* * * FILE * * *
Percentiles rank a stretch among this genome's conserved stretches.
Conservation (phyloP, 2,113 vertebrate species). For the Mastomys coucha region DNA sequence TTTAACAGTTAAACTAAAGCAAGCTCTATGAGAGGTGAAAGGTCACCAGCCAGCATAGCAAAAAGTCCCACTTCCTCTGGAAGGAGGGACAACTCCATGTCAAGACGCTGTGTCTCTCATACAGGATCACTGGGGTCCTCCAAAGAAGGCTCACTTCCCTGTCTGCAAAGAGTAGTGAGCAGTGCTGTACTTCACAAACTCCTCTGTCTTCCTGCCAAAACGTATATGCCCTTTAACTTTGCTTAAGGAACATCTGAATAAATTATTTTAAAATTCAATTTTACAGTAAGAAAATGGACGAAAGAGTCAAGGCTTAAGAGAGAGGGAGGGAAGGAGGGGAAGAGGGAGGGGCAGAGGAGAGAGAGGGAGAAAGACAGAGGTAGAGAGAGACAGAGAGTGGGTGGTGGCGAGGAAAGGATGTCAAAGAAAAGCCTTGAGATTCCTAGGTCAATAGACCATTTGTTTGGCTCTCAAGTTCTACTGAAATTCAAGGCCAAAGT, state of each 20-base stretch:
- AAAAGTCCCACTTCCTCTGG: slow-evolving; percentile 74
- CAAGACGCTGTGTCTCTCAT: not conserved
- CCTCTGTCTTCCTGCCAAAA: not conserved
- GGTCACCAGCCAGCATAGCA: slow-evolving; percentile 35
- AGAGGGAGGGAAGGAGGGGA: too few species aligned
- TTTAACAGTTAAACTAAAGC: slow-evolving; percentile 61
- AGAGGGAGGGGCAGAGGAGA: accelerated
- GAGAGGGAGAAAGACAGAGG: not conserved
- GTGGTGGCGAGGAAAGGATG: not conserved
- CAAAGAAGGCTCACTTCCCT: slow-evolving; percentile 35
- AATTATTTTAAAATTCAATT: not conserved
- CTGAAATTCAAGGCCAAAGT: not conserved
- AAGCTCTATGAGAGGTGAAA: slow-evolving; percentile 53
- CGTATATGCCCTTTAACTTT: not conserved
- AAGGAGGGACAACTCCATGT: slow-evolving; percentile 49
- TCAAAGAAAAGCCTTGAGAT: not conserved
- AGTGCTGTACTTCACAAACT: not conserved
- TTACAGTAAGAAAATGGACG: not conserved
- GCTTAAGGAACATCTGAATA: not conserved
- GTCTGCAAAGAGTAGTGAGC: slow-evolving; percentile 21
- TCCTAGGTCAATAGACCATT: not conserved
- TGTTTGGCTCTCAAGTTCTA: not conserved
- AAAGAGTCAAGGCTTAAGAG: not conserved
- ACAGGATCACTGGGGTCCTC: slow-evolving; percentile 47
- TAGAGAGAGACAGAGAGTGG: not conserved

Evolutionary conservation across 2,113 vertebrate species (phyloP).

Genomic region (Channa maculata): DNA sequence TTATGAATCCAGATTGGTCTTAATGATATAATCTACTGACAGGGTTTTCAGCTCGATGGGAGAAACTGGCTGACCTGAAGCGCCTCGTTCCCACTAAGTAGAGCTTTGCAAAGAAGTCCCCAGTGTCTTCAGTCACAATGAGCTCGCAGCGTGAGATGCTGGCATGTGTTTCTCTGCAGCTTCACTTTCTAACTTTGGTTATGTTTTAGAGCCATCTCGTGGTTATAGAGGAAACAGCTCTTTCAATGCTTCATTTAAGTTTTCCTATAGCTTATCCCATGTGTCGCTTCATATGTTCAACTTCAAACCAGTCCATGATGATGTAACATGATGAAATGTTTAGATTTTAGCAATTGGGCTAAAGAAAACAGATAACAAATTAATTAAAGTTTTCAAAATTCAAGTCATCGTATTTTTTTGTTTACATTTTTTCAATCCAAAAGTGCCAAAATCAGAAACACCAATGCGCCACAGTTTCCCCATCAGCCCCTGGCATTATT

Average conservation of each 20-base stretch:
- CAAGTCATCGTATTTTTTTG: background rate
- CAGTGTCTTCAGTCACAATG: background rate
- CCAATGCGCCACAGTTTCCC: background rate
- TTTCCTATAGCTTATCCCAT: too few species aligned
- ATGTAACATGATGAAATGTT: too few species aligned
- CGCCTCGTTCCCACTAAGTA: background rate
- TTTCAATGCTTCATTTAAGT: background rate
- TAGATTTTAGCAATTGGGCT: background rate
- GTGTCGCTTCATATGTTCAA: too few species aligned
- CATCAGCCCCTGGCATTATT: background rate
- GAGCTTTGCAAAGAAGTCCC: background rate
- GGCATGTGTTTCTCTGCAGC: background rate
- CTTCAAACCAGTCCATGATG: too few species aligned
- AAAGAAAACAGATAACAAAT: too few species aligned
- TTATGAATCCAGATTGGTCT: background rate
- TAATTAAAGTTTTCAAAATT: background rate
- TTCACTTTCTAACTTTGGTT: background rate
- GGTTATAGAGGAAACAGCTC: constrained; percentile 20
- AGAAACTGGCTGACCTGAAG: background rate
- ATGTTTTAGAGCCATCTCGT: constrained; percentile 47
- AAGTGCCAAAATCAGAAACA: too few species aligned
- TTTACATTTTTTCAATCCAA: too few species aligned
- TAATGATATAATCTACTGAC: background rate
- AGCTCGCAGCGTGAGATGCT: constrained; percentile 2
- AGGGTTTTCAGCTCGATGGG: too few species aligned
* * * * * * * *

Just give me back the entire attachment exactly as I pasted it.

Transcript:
Percentiles rank a stretch among this genome's conserved stretches.
Conservation (phyloP, 2,113 vertebrate species). For the Mastomys coucha region DNA sequence TTTAACAGTTAAACTAAAGCAAGCTCTATGAGAGGTGAAAGGTCACCAGCCAGCATAGCAAAAAGTCCCACTTCCTCTGGAAGGAGGGACAACTCCATGTCAAGACGCTGTGTCTCTCATACAGGATCACTGGGGTCCTCCAAAGAAGGCTCACTTCCCTGTCTGCAAAGAGTAGTGAGCAGTGCTGTACTTCACAAACTCCTCTGTCTTCCTGCCAAAACGTATATGCCCTTTAACTTTGCTTAAGGAACATCTGAATAAATTATTTTAAAATTCAATTTTACAGTAAGAAAATGGACGAAAGAGTCAAGGCTTAAGAGAGAGGGAGGGAAGGAGGGGAAGAGGGAGGGGCAGAGGAGAGAGAGGGAGAAAGACAGAGGTAGAGAGAGACAGAGAGTGGGTGGTGGCGAGGAAAGGATGTCAAAGAAAAGCCTTGAGATTCCTAGGTCAATAGACCATTTGTTTGGCTCTCAAGTTCTACTGAAATTCAAGGCCAAAGT, state of each 20-base stretch:
- AAAAGTCCCACTTCCTCTGG: slow-evolving; percentile 74
- CAAGACGCTGTGTCTCTCAT: not conserved
- CCTCTGTCTTCCTGCCAAAA: not conserved
- GGTCACCAGCCAGCATAGCA: slow-evolving; percentile 35
- AGAGGGAGGGAAGGAGGGGA: too few species aligned
- TTTAACAGTTAAACTAAAGC: slow-evolving; percentile 61
- AGAGGGAGGGGCAGAGGAGA: accelerated
- GAGAGGGAGAAAGACAGAGG: not conserved
- GTGGTGGCGAGGAAAGGATG: not conserved
- CAAAGAAGGCTCACTTCCCT: slow-evolving; percentile 35
- AATTATTTTAAAATTCAATT: not conserved
- CTGAAATTCAAGGCCAAAGT: not conserved
- AAGCTCTATGAGAGGTGAAA: slow-evolving; percentile 53
- CGTATATGCCCTTTAACTTT: not conserved
- AAGGAGGGACAACTCCATGT: slow-evolving; percentile 49
- TCAAAGAAAAGCCTTGAGAT: not conserved
- AGTGCTGTACTTCACAAACT: not conserved
- TTACAGTAAGAAAATGGACG: not conserved
- GCTTAAGGAACATCTGAATA: not conserved
- GTCTGCAAAGAGTAGTGAGC: slow-evolving; percentile 21
- TCCTAGGTCAATAGACCATT: not conserved
- TGTTTGGCTCTCAAGTTCTA: not conserved
- AAAGAGTCAAGGCTTAAGAG: not conserved
- ACAGGATCACTGGGGTCCTC: slow-evolving; percentile 47
- TAGAGAGAGACAGAGAGTGG: not conserved

Evolutionary conservation across 2,113 vertebrate species (phyloP).

Genomic region (Channa maculata): DNA sequence TTATGAATCCAGATTGGTCTTAATGATATAATCTACTGACAGGGTTTTCAGCTCGATGGGAGAAACTGGCTGACCTGAAGCGCCTCGTTCCCACTAAGTAGAGCTTTGCAAAGAAGTCCCCAGTGTCTTCAGTCACAATGAGCTCGCAGCGTGAGATGCTGGCATGTGTTTCTCTGCAGCTTCACTTTCTAACTTTGGTTATGTTTTAGAGCCATCTCGTGGTTATAGAGGAAACAGCTCTTTCAATGCTTCATTTAAGTTTTCCTATAGCTTATCCCATGTGTCGCTTCATATGTTCAACTTCAAACCAGTCCATGATGATGTAACATGATGAAATGTTTAGATTTTAGCAATTGGGCTAAAGAAAACAGATAACAAATTAATTAAAGTTTTCAAAATTCAAGTCATCGTATTTTTTTGTTTACATTTTTTCAATCCAAAAGTGCCAAAATCAGAAACACCAATGCGCCACAGTTTCCCCATCAGCCCCTGGCATTATT

Average conservation of each 20-base stretch:
- CAAGTCATCGTATTTTTTTG: background rate
- CAGTGTCTTCAGTCACAATG: background rate
- CCAATGCGCCACAGTTTCCC: background rate
- TTTCCTATAGCTTATCCCAT: too few species aligned
- ATGTAACATGATGAAATGTT: too few species aligned
- CGCCTCGTTCCCACTAAGTA: background rate
- TTTCAATGCTTCATTTAAGT: background rate
- TAGATTTTAGCAATTGGGCT: background rate
- GTGTCGCTTCATATGTTCAA: too few species aligned
- CATCAGCCCCTGGCATTATT: background rate
- GAGCTTTGCAAAGAAGTCCC: background rate
- GGCATGTGTTTCTCTGCAGC: background rate
- CTTCAAACCAGTCCATGATG: too few species aligned
- AAAGAAAACAGATAACAAAT: too few species aligned
- TTATGAATCCAGATTGGTCT: background rate
- TAATTAAAGTTTTCAAAATT: background rate
- TTCACTTTCTAACTTTGGTT: background rate
- GGTTATAGAGGAAACAGCTC: constrained; percentile 20
- AGAAACTGGCTGACCTGAAG: background rate
- ATGTTTTAGAGCCATCTCGT: constrained; percentile 47
- AAGTGCCAAAATCAGAAACA: too few species aligned
- TTTACATTTTTTCAATCCAA: too few species aligned
- TAATGATATAATCTACTGAC: background rate
- AGCTCGCAGCGTGAGATGCT: constrained; percentile 2
- AGGGTTTTCAGCTCGATGGG: too few species aligned